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Genetics. 2009 Nov;183(3):905-15. doi: 10.1534/genetics.109.108688. Epub 2009 Sep 14.

Interlock formation and coiling of meiotic chromosome axes during synapsis.

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Department of Molecular and Cell Biology, University of California, Berkeley, California 94720, USA.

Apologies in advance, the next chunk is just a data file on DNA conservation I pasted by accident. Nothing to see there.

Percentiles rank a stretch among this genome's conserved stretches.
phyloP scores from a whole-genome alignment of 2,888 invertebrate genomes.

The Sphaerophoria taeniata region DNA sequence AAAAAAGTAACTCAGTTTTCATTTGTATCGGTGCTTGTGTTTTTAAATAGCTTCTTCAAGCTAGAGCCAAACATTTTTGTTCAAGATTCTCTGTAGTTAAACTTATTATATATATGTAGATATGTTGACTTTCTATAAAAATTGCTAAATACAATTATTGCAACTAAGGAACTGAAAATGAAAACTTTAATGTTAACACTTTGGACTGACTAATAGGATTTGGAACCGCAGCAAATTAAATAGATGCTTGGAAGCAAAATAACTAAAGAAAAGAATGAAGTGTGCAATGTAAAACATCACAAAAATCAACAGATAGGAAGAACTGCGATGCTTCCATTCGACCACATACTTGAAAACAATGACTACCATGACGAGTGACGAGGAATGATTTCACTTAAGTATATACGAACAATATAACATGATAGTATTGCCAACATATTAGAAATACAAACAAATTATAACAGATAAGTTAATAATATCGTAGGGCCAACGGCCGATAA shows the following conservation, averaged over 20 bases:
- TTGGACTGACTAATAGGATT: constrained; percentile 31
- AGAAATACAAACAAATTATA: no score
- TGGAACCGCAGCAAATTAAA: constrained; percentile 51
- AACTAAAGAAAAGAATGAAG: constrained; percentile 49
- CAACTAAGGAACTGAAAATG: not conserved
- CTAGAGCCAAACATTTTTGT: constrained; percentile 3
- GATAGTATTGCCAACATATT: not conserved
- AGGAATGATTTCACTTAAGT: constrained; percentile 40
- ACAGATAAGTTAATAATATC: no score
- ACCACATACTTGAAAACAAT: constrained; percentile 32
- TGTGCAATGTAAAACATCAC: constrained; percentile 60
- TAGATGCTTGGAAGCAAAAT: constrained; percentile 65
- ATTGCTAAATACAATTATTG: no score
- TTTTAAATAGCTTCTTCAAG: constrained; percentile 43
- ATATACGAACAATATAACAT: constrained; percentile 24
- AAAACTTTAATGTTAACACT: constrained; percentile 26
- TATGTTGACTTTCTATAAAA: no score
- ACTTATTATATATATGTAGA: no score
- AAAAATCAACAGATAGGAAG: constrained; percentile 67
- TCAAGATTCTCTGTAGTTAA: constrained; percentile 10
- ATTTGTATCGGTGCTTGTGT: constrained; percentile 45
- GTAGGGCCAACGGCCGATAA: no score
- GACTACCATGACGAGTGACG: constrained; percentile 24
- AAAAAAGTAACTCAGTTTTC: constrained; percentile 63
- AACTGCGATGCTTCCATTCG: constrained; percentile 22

The meiotic prophase chromosome has a unique architecture. At the onset of leptotene, the replicated sister chromatids are organized along an axial element. During zygotene, as homologous chromosomes pair and synapse, a synaptonemal complex forms via the assembly of a transverse element between the two axial elements. However, due to the limitations of light and electron microscopy, little is known about chromatin organization with respect to the chromosome axes and about the spatial progression of synapsis in three dimensions. Three-dimensional structured illumination microscopy (3D-SIM) is a new method of superresolution optical microscopy that overcomes the 200-nm diffraction limit of conventional light microscopy and reaches a lateral resolution of at least 100 nm. Using 3D-SIM and antibodies against a cohesin protein (AFD1/REC8), we resolved clearly the two axes that form the lateral elements of the synaptonemal complex. The axes are coiled around each other as a left-handed helix, and AFD1 showed a bilaterally symmetrical pattern on the paired axes. Using the immunostaining of the axial element component (ASY1/HOP1) to find unsynapsed regions, entangled chromosomes can be easily detected. At the late zygotene/early pachytene transition, about one-third of the nuclei retained unsynapsed regions and 78% of these unsynapsed axes were associated with interlocks. By late pachytene, no interlocks remain, suggesting that interlock resolution may be an important and rate-limiting step to complete synapsis. Since interlocks are potentially deleterious if left unresolved, possible mechanisms for their resolution are discussed in this article.

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